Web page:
The leaders of the NIH Institutes that provide primary funding for the Safe Passage Study said: "These findings provide still more evidence of the vital importance of the early prenatal environment to healthy postnatal outcomes. Insofar as many women quit drinking and smoking only after they learn that they are pregnant, this study argues strongly for screening for substance use early in pregnancy and intervening as soon as possible. It also calls for stronger public health messaging regarding the dangers of drinking and smoking during pregnancy, and among women who plan to become pregnant."

Background: Sudden infant death syndrome (SIDS) is the leading cause of postneonatal mortality. Although the rate has plateaued, any unexpected death of an infant is a family tragedy thus finding causes and contributors to risk remains a major public health concern. The primary objective of this investigation was to determine patterns of drinking and smoking during pregnancy that increase risk of SIDS.
Methods: The Safe Passage Study was a prospective, multi-center, observational study with 10,088 women, 11,892 pregnancies, and 12,029 fetuses, followed to 1-year post delivery. Subjects were from two sites in Cape Town, South Africa and five United States sites, including two American Indian Reservations. Group-based trajectory modeling was utilized to categorize patterns of drinking and smoking exposure during pregnancy.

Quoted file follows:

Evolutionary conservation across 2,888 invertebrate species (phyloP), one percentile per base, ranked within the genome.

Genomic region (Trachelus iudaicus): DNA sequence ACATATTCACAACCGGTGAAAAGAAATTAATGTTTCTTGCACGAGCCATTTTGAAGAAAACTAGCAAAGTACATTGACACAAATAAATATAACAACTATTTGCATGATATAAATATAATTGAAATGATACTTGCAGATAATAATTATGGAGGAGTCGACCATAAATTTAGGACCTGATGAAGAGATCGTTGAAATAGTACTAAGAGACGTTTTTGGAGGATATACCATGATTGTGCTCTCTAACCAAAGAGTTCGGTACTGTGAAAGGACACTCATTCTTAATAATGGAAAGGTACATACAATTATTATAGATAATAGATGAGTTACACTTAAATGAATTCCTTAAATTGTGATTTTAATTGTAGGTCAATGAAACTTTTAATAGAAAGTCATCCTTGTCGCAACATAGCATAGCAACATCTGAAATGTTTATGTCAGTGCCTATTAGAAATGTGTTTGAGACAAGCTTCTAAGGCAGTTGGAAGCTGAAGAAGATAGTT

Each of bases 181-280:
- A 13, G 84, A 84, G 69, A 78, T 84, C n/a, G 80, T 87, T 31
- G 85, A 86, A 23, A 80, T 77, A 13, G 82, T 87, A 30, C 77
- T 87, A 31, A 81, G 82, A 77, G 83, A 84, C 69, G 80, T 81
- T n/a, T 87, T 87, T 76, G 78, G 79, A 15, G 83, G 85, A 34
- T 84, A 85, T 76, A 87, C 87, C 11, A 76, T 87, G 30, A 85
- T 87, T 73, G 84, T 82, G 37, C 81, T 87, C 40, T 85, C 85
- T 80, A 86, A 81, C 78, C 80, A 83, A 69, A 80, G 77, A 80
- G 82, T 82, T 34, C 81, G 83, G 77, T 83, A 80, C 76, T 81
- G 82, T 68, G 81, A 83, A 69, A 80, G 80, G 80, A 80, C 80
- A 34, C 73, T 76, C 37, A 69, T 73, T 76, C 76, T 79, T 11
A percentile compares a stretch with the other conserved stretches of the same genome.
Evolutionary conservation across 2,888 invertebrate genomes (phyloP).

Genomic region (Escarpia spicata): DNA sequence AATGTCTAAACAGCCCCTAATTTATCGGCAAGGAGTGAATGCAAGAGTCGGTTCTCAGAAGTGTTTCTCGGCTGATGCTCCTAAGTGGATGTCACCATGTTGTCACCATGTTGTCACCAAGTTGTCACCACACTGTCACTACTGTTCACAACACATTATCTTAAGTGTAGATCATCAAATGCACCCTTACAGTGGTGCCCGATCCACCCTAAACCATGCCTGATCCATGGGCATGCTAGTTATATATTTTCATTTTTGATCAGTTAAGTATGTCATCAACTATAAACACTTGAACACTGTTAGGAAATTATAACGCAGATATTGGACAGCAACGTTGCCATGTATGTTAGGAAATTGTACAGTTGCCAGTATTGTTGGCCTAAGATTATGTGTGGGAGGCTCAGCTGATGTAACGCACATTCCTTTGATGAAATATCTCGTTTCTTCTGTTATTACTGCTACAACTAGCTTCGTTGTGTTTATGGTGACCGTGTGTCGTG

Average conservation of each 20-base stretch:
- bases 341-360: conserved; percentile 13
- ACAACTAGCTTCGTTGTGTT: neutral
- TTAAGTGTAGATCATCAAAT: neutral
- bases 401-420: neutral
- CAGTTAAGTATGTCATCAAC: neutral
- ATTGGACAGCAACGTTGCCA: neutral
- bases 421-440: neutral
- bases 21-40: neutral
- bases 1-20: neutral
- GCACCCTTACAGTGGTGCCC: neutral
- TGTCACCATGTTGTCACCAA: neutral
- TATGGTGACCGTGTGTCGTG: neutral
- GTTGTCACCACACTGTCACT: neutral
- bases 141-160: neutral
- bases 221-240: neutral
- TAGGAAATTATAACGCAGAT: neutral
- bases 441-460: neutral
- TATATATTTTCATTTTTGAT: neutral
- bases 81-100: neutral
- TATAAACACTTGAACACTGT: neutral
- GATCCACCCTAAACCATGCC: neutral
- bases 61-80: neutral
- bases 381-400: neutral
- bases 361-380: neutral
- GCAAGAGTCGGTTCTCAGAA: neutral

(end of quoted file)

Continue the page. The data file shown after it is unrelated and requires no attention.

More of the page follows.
Findings: One-year outcome was ascertained in 94·2% infants, with 28 SIDS (2·43/1000) and 38 known causes of death (3·30/1000). The increase in relative risk for SIDS, adjusted for key demographic and clinical characteristics, was 11·79 (98·3% CI: 2·59–53·7, p < 0·001) in infants whose mothers reported both prenatal drinking and smoking beyond the first trimester, 3.95 (98·3% CI: 0·44–35·83, p = 0·14), for drinking only beyond the first trimester and 4·86 (95% CI: 0·97–24·27, p = 0·02) for smoking only beyond the first trimester as compared to those unexposed or reported quitting early in pregnancy.
Interpretation: Infants prenatally exposed to both alcohol and cigarettes continuing beyond the first trimester have a substantially higher risk for SIDS compared to those unexposed, exposed to alcohol or cigarettes alone, or when mother reported quitting early in pregnancy. Given that prenatal drinking and smoking are modifiable risk factors, these results address a major global public health problem.

Amy J Elliott, Hannah C Kinney, Robin L Haynes, Johan D Dempers, Colleen Wright, William P Fifer, Jyoti Angal, Theonia K Boyd, Larry Burd, Elsie Burger, Rebecca D Folkerth, Coen Groenewald, Gary Hankins, Dale Hereld, Howard J Hoffman, Ingrid A Holm, Michael M Myers, Laura L Nelsen, Hein J Odendaal, Julie Petersen, Bradley B Randall, Drucilla J Roberts, Fay Robinson, Pawel Schubert, Mary Ann Sens, Lisa M Sullivan, Tara Tripp, Peter Van Eerden, Shabbir Wadee, Marian Willinger, Daniel Zaharie, Kimberly A Dukes

NIH material

EclinicalMedicine abstract